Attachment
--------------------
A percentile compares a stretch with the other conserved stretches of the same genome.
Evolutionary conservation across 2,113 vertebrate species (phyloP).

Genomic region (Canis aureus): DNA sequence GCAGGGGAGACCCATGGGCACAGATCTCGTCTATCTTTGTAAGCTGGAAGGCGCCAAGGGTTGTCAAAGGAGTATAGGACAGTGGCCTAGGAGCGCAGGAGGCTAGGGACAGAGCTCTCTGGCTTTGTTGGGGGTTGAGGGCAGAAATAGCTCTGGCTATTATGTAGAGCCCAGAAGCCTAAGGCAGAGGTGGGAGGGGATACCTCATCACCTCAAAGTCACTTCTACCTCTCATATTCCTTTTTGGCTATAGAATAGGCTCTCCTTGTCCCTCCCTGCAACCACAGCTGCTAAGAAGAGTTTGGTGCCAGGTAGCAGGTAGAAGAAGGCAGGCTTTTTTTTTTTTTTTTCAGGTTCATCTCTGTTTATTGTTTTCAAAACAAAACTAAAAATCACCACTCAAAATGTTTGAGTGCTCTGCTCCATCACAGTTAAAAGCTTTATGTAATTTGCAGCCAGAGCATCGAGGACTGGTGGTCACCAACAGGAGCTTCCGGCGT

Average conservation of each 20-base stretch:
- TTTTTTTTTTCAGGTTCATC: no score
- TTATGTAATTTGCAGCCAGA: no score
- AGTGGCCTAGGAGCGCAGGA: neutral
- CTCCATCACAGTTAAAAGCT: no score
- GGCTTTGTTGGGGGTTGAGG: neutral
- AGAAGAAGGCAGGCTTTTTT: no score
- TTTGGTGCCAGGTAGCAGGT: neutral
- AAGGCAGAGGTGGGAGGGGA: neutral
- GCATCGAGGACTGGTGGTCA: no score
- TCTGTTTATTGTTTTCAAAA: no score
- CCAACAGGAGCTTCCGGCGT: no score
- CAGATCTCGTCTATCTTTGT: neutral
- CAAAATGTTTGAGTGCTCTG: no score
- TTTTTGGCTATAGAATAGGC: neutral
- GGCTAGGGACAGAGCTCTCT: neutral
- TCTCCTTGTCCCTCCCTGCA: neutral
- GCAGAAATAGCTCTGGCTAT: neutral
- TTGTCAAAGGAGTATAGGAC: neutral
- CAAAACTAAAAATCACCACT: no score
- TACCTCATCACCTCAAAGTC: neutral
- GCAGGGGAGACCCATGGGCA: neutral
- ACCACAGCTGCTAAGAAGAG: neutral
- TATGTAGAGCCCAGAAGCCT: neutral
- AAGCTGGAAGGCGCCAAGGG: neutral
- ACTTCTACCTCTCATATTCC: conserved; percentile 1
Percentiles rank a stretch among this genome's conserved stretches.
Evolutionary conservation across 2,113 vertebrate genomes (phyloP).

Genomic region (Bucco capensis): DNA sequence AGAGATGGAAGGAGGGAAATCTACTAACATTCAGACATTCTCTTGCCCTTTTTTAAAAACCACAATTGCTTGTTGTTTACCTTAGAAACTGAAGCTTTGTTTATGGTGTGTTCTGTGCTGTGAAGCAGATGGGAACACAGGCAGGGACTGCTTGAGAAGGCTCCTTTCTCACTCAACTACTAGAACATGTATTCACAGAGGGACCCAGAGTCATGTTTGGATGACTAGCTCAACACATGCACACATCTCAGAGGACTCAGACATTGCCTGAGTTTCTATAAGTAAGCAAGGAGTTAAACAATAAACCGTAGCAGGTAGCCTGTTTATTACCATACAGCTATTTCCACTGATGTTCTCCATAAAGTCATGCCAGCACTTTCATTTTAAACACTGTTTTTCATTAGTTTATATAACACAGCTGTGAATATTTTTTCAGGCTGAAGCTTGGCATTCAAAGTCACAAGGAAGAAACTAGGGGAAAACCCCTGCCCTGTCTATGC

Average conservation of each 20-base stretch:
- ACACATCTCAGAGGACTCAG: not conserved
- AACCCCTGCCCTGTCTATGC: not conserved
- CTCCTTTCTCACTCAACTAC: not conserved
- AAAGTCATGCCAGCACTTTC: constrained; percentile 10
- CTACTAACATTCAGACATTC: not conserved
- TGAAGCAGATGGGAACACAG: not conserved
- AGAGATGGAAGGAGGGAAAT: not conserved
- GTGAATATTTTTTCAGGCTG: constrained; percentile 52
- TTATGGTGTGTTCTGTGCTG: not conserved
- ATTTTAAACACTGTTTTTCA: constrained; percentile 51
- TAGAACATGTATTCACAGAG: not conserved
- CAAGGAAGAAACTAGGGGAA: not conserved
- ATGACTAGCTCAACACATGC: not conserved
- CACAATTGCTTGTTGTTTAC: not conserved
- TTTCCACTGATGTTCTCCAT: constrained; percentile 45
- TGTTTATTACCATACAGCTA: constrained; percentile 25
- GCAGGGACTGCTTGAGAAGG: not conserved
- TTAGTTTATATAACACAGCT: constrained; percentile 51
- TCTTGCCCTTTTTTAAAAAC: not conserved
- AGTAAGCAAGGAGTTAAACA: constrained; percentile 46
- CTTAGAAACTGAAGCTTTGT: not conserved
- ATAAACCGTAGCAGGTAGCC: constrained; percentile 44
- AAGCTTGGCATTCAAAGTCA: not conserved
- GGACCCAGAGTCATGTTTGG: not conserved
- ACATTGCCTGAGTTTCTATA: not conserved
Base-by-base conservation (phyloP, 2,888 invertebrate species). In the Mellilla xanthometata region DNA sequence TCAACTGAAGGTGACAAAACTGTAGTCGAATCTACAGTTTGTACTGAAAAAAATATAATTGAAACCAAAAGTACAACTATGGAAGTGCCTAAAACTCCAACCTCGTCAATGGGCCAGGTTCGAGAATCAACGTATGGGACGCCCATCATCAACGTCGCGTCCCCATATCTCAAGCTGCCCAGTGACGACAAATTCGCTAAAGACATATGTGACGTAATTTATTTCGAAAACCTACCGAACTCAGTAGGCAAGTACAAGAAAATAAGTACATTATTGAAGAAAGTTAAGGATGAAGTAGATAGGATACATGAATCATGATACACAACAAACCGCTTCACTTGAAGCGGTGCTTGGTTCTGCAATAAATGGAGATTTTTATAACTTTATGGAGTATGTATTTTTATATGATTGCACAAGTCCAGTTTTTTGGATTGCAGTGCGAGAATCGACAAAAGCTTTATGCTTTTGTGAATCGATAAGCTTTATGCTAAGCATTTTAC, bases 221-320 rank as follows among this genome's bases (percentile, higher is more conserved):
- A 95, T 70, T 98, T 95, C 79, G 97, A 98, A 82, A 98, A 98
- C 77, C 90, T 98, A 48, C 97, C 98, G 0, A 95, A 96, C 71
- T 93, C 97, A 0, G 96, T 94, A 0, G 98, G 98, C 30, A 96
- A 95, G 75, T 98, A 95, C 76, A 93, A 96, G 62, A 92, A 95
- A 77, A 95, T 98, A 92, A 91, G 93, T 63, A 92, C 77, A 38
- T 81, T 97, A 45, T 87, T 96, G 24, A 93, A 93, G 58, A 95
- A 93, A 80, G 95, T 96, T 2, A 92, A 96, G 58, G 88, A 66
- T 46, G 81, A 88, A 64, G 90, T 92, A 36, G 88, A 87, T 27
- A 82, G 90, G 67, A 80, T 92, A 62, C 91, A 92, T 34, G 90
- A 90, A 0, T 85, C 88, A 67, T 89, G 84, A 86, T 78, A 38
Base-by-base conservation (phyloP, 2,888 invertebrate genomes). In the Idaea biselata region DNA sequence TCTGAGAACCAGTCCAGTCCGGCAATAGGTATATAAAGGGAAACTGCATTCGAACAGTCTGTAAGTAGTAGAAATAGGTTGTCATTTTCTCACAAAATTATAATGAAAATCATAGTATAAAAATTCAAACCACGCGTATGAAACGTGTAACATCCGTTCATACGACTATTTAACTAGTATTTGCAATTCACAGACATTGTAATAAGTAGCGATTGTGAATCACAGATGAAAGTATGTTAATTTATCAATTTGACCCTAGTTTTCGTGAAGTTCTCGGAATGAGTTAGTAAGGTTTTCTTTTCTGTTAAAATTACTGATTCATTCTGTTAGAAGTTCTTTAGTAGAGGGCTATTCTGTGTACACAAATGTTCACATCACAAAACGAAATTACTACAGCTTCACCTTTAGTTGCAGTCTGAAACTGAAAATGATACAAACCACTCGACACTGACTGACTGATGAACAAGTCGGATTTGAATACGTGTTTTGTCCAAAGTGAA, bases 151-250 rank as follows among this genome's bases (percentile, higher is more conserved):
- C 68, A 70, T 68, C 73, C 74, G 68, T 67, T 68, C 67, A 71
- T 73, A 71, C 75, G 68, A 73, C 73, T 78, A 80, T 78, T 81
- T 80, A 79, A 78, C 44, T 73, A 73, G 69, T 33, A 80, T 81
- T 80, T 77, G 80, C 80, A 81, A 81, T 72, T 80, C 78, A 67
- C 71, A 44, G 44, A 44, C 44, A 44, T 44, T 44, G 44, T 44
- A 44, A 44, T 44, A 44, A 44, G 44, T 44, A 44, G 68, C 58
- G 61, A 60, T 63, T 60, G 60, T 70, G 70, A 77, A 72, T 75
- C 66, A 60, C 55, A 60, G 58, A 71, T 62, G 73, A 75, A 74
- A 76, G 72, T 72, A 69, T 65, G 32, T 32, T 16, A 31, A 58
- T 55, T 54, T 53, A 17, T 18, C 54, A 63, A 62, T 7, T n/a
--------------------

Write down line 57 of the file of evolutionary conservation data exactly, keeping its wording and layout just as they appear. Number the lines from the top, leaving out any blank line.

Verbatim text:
- GGACCCAGAGTCATGTTTGG: not conserved